My boss won't give me a copy of my contract, and keeps making really lame excuses as to why he can't do it, what do I do?
The larger problem is the apparent relationship with your boss.He ignores your needs…you call his responses as lame.. You lack mutual respect for each other - a match destined to fail.Forget the contract and find a job with people that you can relate with ..
I dont get any breaks, can I sue my Boss?
Breaks and rest periods are allowed for workers under the law. Thus, superiors not giving breaks to their workers can be charged for violating the labor standard for rest periods. Under the law, an employee is allowed to get a 15 minutes break in the morning and afternoon shifts plus a one hour meal break in between said periods.
I am an independent contractor. Can an employer legally request that I come in to the office for weekly meetings?
I am definitely answering this one, with over 40 years of experience in attending weekly meetings. You don't like it, then don't sign contracts for your scope of work. As a superintendent, I absolutely ABHORRED weekly meetings. They were/ are, a colossal waste of time, but something upper management required. They are when Project Managers show up and act like they have a handle on the job. However, I wanted to keep my job, so I held the damn meetings. I got around what I considered a totally bullshit deal by having as short a meeting as possible. Some of them lasted only ten minutes, and for that reason most of the required attendees were always on time, which was a benefit. If some 'newbie' asked a question that had nothing to do with the schedule, I ignored it with a comment such as, "I'll discuss that with you after the meeting." But yes, meetings are typically written into the 'boiler plate' of the contract, and if I had a hard head that didn't attend there were provisions to fine them per the contract. Repeat offenders were replaced with another contractor doing the same scope of work , which usually cost more, and guess who gets to pay for that? You do. So attend the meetings and read your contract to see what happens when you don't show up.
My boss gave me a "handwritten" W2, what if I claim that income and he doesn't turn his stuff in to IRS?
I understand what happens if I DON'T claim the income, I could get in trouble, but what if I claim it and he doesn't? I have name and address of the company, he claims to not speak very good English (I have all of my totals for what I have been paid, although he hasn't taken out taxes, being a waitress I would still qualify for EITC) and so if I claim on my W2 the total that he paid me for the year. . . what happens if he turns in NOTHING that corresponds with my ss#??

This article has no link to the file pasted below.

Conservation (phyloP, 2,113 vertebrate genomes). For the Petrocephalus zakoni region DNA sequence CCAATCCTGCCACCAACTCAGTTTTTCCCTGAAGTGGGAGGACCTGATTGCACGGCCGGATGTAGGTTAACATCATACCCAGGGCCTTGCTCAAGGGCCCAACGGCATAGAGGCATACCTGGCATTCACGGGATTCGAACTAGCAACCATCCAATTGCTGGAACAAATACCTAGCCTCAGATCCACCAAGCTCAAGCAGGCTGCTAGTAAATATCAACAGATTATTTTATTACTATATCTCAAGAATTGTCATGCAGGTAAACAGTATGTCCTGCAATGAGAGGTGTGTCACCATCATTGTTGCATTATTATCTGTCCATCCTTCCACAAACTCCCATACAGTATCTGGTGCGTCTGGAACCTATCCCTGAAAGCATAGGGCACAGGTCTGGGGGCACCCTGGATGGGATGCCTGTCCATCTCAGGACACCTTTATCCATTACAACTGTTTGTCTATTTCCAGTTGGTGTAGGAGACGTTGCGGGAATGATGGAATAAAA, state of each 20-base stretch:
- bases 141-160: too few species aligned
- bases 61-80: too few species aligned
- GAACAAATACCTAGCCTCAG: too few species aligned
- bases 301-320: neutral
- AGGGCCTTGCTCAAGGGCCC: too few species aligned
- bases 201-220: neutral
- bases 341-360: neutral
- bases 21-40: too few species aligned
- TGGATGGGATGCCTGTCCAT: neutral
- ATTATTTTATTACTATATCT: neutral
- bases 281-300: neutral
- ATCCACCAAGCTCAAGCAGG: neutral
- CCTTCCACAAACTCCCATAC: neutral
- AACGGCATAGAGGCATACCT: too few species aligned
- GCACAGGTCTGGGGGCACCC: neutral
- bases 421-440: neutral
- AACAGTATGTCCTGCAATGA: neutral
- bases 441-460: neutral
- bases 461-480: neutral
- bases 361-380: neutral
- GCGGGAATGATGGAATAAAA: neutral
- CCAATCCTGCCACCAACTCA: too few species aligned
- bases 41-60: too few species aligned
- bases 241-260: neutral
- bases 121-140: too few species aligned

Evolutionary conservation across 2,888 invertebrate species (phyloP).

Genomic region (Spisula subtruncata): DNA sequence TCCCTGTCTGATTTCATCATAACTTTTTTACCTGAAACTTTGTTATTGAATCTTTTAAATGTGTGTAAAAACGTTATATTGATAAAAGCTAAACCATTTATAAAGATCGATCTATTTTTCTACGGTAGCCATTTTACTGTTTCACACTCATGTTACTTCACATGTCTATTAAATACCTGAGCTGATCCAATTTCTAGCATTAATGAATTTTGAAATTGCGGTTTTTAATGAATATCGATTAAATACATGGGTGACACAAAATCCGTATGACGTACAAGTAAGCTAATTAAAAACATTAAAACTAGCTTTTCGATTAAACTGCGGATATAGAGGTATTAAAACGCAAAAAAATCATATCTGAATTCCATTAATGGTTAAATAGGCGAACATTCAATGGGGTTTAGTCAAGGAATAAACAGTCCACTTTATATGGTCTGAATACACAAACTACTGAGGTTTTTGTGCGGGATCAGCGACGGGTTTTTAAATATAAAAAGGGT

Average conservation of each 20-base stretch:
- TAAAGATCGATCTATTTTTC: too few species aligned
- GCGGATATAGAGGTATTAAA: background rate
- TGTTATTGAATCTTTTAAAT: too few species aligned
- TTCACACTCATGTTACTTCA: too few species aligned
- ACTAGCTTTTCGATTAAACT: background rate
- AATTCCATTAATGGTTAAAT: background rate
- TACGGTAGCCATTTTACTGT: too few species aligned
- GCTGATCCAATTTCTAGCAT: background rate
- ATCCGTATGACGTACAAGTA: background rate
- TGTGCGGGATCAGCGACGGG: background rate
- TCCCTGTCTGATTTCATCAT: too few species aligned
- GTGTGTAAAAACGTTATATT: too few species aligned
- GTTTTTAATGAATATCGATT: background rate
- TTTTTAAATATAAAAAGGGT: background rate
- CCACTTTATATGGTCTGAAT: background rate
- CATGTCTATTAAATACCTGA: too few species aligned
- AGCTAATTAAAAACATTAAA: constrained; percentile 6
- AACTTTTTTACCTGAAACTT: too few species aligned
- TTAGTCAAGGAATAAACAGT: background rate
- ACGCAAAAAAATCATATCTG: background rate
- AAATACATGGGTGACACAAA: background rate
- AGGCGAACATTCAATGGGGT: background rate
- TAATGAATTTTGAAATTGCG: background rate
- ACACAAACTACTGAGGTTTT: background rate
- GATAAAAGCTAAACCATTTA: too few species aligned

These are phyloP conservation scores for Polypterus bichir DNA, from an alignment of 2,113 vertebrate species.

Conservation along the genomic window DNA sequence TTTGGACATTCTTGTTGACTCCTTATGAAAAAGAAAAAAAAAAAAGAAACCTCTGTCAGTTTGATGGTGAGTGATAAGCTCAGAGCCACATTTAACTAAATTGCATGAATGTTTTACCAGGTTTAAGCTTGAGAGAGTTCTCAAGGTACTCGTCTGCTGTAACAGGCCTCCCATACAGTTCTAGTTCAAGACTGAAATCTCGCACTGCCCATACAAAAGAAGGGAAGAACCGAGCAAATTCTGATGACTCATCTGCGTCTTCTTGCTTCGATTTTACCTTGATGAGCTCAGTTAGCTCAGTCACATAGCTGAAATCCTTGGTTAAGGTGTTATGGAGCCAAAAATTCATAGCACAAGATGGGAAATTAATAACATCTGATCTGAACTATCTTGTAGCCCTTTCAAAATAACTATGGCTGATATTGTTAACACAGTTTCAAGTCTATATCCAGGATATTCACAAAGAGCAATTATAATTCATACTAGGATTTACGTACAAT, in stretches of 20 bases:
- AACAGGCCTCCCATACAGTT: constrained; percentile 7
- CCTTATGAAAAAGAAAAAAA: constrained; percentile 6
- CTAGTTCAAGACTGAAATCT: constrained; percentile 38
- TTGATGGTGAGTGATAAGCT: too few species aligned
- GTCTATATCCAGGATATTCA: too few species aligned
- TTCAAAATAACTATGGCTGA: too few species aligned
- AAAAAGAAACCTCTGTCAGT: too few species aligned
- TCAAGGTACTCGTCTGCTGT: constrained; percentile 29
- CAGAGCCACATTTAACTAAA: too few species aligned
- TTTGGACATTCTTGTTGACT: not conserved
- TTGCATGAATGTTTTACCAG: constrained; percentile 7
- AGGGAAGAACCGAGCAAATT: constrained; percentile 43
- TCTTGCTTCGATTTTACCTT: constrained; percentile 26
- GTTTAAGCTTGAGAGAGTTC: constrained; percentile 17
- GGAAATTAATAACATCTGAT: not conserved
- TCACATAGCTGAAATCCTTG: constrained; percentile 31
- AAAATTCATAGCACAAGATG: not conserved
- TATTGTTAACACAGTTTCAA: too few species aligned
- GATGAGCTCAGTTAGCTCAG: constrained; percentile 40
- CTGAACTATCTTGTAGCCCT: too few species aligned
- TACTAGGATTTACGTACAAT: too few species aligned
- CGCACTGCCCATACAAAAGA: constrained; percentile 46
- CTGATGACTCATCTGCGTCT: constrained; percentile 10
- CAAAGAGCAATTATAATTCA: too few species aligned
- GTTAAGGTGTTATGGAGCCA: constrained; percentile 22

Should I Thank My Boss?
Ok, this was my first ever job, full time, good pay. My contract is ending today. Should I thank my boss for the opportunity he gave me? I mean you gotta undertstand, I never thought I'd get a job and he gave me my first ever job, so the guy's kinda someone I'll always remember. Please do not insult me cos I'm not in the mood. And it's unecessary.
What happens if I just stop showing up at work?
it's a job, not a prison. the only thing he can do to you is fire you, and bad mouth you to future employers. (he's not supposed to do that last one, but he most likely will.) No one in this country (except millitary and similar government jobs) can force you to work. I wouldn't recomend to quit the way you say because it makes you look irresponsible to other employers in the future. Such a childish way to hadle problems could haunt you for at least your next two jobs. The more adult thing to do is just go in and quit. You can go above him or to HR if you'd rather. Just say you feel the job isn't right for you, thank them for the chance and quit. (If you do it this way, they're less likely to bad mouth you.) They are not allowed to hold your paycheck if you've already worked the hours. If they try that, then go the department of labor and they will help you. I worked retail for 6 years, and many people quit the way you say you want to, IE don't show up, and it always haunts them. They can (and will) fire you, and since it's for cause, you can't collect unemployment. They are also allowed to tell future employers about you, as long as it's the truth and well documented. If you quit the way I say, they won't have much documentation, and won't be able to say much.